UPDATED: Former Idaho Potato Commission chairman dies

08/26/2013 10:11:00 AM
Mike Hornick

Roger JonesJones(UPDATED COVERAGE Aug. 29) Roger Jones, former president of Rupert, Idaho-based Rolland Jones Potatoes and past chairman of the former United Fresh Fruit & Vegetable Association, has died at 75.

Jones focused his efforts on Carmela Winery in Glenns Ferry, Idaho, after selling his potato businesses in 2002. He died Aug. 19.

Tom Stenzel, president of what is now United Fresh Produce Association, joined the trade group in 1993 when Jones was its board chairman.

“He was my first boss here,” Stenzel said in an e-mail. “I’m not sure I had ever met a potato grower-shipper, and never anyone who was as big a promoter of Idaho.”

Jones served on the Idaho Potato Commission from 1980 to 1988, including a year as chairman. He also owned and operated transportation, recreation and publishing companies,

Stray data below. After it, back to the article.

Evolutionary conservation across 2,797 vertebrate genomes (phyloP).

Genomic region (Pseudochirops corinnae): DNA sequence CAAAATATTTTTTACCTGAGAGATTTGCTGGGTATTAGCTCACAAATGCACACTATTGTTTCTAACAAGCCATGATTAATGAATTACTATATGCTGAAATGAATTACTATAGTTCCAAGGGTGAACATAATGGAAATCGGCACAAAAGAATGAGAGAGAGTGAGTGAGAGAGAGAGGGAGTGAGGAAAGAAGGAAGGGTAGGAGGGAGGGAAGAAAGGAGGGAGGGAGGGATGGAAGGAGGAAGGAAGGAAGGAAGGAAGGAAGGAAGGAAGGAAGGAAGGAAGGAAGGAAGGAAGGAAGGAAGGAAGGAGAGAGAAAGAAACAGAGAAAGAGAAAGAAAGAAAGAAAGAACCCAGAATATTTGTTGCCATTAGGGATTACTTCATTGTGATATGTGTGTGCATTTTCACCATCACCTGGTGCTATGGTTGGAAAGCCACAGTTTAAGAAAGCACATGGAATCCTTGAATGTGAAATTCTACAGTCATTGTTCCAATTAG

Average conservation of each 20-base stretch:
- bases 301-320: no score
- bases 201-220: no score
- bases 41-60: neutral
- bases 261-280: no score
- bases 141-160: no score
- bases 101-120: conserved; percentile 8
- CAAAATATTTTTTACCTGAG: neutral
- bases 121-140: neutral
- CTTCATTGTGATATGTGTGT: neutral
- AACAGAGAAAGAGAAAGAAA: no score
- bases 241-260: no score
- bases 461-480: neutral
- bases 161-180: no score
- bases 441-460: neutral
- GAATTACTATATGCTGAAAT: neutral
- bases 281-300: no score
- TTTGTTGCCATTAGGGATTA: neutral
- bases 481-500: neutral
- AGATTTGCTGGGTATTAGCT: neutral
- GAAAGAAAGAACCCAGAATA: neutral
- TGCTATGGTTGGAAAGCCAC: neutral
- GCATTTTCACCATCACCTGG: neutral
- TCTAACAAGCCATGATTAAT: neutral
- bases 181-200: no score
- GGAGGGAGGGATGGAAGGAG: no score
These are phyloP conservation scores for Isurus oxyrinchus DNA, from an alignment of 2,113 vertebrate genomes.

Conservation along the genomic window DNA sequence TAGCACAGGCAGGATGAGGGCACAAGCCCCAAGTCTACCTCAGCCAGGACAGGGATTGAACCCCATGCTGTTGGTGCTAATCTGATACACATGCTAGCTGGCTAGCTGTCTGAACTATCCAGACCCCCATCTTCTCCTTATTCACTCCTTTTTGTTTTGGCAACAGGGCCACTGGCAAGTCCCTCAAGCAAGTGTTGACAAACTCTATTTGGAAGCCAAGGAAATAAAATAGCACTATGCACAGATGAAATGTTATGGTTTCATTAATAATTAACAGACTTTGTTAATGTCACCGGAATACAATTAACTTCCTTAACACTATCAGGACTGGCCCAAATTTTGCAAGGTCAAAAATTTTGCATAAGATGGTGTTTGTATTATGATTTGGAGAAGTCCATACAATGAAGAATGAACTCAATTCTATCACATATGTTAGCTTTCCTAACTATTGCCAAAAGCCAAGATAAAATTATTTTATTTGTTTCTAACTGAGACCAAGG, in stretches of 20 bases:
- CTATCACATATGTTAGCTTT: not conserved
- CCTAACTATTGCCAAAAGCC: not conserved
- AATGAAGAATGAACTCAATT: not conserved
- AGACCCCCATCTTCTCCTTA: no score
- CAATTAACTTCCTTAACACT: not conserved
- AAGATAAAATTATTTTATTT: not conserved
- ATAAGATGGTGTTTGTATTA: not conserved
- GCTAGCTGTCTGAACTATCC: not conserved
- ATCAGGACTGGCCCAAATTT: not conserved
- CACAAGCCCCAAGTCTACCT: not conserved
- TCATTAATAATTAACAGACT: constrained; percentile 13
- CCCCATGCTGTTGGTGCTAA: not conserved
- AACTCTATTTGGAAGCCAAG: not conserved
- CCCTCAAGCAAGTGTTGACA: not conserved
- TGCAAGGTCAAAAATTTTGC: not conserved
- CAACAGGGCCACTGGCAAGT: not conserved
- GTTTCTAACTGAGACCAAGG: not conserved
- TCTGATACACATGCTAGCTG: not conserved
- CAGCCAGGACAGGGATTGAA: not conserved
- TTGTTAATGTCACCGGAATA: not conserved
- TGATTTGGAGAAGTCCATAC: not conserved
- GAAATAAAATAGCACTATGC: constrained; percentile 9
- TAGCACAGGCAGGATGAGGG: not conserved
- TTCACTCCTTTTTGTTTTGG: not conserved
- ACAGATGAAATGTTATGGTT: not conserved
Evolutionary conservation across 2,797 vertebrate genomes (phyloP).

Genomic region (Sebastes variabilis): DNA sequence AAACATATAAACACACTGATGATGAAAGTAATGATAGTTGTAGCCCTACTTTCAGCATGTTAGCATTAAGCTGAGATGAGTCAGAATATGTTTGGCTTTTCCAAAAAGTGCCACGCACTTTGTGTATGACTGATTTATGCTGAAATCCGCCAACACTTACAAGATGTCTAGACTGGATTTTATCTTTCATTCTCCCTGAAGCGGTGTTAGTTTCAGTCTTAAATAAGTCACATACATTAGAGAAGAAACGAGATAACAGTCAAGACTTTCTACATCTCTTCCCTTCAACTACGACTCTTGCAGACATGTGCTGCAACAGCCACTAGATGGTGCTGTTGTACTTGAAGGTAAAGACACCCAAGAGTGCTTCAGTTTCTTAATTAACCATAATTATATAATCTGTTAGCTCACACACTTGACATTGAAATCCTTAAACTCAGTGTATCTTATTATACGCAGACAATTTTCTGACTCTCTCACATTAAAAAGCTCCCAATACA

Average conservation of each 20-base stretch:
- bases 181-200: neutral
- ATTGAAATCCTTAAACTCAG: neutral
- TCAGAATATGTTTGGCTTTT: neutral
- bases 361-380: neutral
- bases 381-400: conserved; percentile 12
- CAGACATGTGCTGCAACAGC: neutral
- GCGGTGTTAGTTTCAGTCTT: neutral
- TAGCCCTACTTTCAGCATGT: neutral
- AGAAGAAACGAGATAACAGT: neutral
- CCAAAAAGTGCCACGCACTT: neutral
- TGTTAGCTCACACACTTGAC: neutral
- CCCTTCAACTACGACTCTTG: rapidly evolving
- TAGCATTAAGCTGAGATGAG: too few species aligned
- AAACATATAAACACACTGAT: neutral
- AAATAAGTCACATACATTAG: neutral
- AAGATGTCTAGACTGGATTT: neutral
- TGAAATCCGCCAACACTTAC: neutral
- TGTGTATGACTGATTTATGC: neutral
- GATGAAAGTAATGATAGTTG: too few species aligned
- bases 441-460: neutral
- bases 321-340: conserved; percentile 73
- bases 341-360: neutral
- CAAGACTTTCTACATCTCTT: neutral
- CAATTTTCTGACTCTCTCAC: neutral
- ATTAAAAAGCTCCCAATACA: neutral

“While Roger hasn’t been active in the produce industry in recent years, I will always remember the great ambassador he was for Idaho potatoes and for our whole industry as United’s chairman,” Stenzel said. “His passion for produce was contagious.”

Rolland Jones Potatoes, named for Jones’ father, was a fresh-pack shipper. The company also built two dehydrated potato plants — Magic Valley Foods and Magic West — to produce flakes for snack chips. When Pringles potato chips were under development, Jones collaborated with food scientists at Procter & Gamble on the project.

Magic Valley Foods, built in 1966, was among the earliest such plants in Idaho. It made use of potato product that previously went to livestock feed.

“He made some great strides in showing that potato flakes could be used in lots of different areas,” said Douglas Jones, his son. “Depending on how you cook and cut them and how fine you made it, you could turn them into things like Pringles. He was pretty instrumental in getting the right mix to Procter & Gamble to get Pringles going.”

“Then he went to Asia and everywhere else in the world and asked if they wanted our potato flakes, too,” Jones said. “It was accelerated promotion. Now a lot of people send their products overseas, and he was the vanguard of that.”

“He’s one of those guys who knew every nook and cranny of the industry,” he said. “He made friends with so many people in tomatoes, asparagus, nuts. That was one of his strengths. A stranger was somebody he hadn’t met yet.”


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